The Virginia Society of the American Institute of Architects recently celebrated the presentation of its 2010 Honors Awards to recognize the achievements of architects and others on behalf of the profession and Virginia's communities and architectural heritage. Several honors were bestowed to Virginia Society members, as well as to individuals and organizations outside the profession.

The 2010 William C. Noland Medal, the Virginia Society's highest professional honor, was awarded to Peyton Boyd, AIA, of Peyton Boyd Architect, Abingdon, Va., in recognition of his decades of dedication and generous service to the profession, his passion and public advocacy for good design, and his sustained efforts through the years to elevate communities' awareness of the design and its benefits.

Charlottesville, Va., philanthropists Hunter J. Smith and the late Carl W. Smith have received the society's 2010 Architecture Medal for Virginia Service, its most prestigious public award, in recognition of their contributions to Virginians' understanding of the built environment, their historic preservation efforts, and their long support of education, fine arts, history, and affordable housing programs.

Ritter Architects in Alexandria, Va., received the David T. Fitz-Gibbon Virginia Architecture Firm Award, the society's highest award for an architectural firm, which recognizes firms that consistently have produced distinguished architecture for at least 10 years. Over the years, the 12-person firm of Ritter Architects has earned more than 50 design awards for its architectural, interior design, and planning work.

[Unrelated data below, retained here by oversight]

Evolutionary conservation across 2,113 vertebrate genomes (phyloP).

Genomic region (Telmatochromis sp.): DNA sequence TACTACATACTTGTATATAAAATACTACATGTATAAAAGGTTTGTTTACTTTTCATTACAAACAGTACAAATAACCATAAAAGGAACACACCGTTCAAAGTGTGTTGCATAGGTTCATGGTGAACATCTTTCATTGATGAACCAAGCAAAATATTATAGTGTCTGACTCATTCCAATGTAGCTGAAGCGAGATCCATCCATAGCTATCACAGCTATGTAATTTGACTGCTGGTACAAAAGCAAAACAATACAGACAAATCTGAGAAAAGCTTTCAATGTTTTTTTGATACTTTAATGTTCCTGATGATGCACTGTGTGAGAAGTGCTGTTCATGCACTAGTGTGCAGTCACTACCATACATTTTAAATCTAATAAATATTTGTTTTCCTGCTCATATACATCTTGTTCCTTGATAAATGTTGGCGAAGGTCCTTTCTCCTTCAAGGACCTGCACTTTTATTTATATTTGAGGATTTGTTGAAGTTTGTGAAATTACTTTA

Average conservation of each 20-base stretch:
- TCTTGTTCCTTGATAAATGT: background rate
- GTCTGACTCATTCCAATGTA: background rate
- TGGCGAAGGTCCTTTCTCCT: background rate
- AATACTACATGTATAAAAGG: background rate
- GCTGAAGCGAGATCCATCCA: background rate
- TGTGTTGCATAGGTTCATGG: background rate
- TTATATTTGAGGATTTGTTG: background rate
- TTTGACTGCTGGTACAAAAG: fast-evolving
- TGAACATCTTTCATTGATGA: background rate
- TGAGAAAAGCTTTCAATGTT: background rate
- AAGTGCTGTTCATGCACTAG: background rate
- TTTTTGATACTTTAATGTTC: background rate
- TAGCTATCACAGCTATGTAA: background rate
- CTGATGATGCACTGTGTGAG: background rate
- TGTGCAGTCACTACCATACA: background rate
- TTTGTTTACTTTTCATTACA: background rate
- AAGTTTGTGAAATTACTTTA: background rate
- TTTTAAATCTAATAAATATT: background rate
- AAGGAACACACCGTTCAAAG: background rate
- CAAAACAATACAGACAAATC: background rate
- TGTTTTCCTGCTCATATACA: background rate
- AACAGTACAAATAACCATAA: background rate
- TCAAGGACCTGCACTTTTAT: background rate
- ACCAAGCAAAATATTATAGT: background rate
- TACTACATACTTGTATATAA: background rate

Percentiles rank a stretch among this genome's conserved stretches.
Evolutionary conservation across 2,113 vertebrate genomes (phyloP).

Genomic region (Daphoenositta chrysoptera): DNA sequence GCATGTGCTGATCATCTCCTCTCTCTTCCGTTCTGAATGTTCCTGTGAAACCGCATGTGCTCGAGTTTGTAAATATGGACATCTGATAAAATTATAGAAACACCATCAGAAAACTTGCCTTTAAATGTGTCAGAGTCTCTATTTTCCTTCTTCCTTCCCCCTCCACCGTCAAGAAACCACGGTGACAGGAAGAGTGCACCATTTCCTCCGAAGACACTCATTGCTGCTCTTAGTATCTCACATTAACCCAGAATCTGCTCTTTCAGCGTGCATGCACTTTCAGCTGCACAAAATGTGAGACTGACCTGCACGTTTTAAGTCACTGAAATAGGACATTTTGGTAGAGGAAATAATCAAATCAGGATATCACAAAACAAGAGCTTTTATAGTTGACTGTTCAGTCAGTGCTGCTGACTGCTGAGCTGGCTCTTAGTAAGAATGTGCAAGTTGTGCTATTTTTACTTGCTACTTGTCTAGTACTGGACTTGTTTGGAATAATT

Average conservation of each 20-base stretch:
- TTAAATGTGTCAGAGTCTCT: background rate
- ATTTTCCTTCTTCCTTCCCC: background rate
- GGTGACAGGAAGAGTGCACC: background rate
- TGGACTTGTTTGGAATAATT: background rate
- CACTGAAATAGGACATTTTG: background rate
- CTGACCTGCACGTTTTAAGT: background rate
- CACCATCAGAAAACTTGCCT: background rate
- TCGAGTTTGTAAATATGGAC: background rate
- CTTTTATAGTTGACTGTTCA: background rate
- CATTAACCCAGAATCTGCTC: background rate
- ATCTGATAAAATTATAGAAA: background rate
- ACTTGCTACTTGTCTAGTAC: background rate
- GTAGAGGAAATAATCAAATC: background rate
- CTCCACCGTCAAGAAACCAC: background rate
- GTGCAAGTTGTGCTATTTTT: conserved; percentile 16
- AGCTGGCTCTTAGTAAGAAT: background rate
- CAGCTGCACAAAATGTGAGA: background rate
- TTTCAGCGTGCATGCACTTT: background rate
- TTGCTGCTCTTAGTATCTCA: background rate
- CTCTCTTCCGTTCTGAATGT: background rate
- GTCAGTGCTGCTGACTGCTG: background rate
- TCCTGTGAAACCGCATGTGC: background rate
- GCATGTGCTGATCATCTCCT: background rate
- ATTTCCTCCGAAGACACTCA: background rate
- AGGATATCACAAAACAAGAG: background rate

To recognize especially noteworthy achievement by an architect in design, practice, education, or service to the community or the profession, the society bestows the Award for Distinguished Achievement. This year, the award was given to three individuals:

  • T. Duncan Abernathy, AIA, director of government and industry affairs for the Virginia Society AIA—for his extensive regulatory and legislative work on issues of importance to the profession, such as copyright protections, unlicensed practice, and contract enforcement.
  • James R. Boyd, AIA, of Heyward Boyd Architects in Charlottesville, Va.—for his lasting contributions toward the protection and sensible regulation of the profession during his 30-plus years in practice, as well as for his award-winning design work.
  • Robert W. Moje, AIA, of VMDO in Charlottesville—for his design leadership and work in creating educational environments that form a sense of community and stimulate students' learning and performance.

Two Society Honors, given to organizations or citizens who have inspired, influenced, or complemented architecture or the profession in the state, were bestowed this year:

  • The Building Goodness Foundation—for its work in bringing together volunteers within the construction industry to design and build structures for communities in need and its beneficial impact on citizens of the Commonwealth.
  • Daniel A. Gecker, chairman of the Chesterfield County Board of Supervisors and principal of Rehabilitation Tax Credit Finance in Lynchburg, Va.—for his contributions to historic preservation, which include helping develop the regulations that implemented the State Historic Rehabilitation Tax Credit legislation.

Kathleen S. Kilpatrick, director and state historic preservation officer for the Virginia Department of Historic Resources, and Richard F. Sliwoski, director of the Virginia Department of General Services were granted Honorary Membership, which is bestowed upon those who exemplify the interests and values of the profession but are not eligible for membership in the society.

The 2010 Test of Time Award, which recognizes architectural design of enduring significance, was presented to the Central National Bank Building in Richmond, designed by John Eberson and completed in 1929.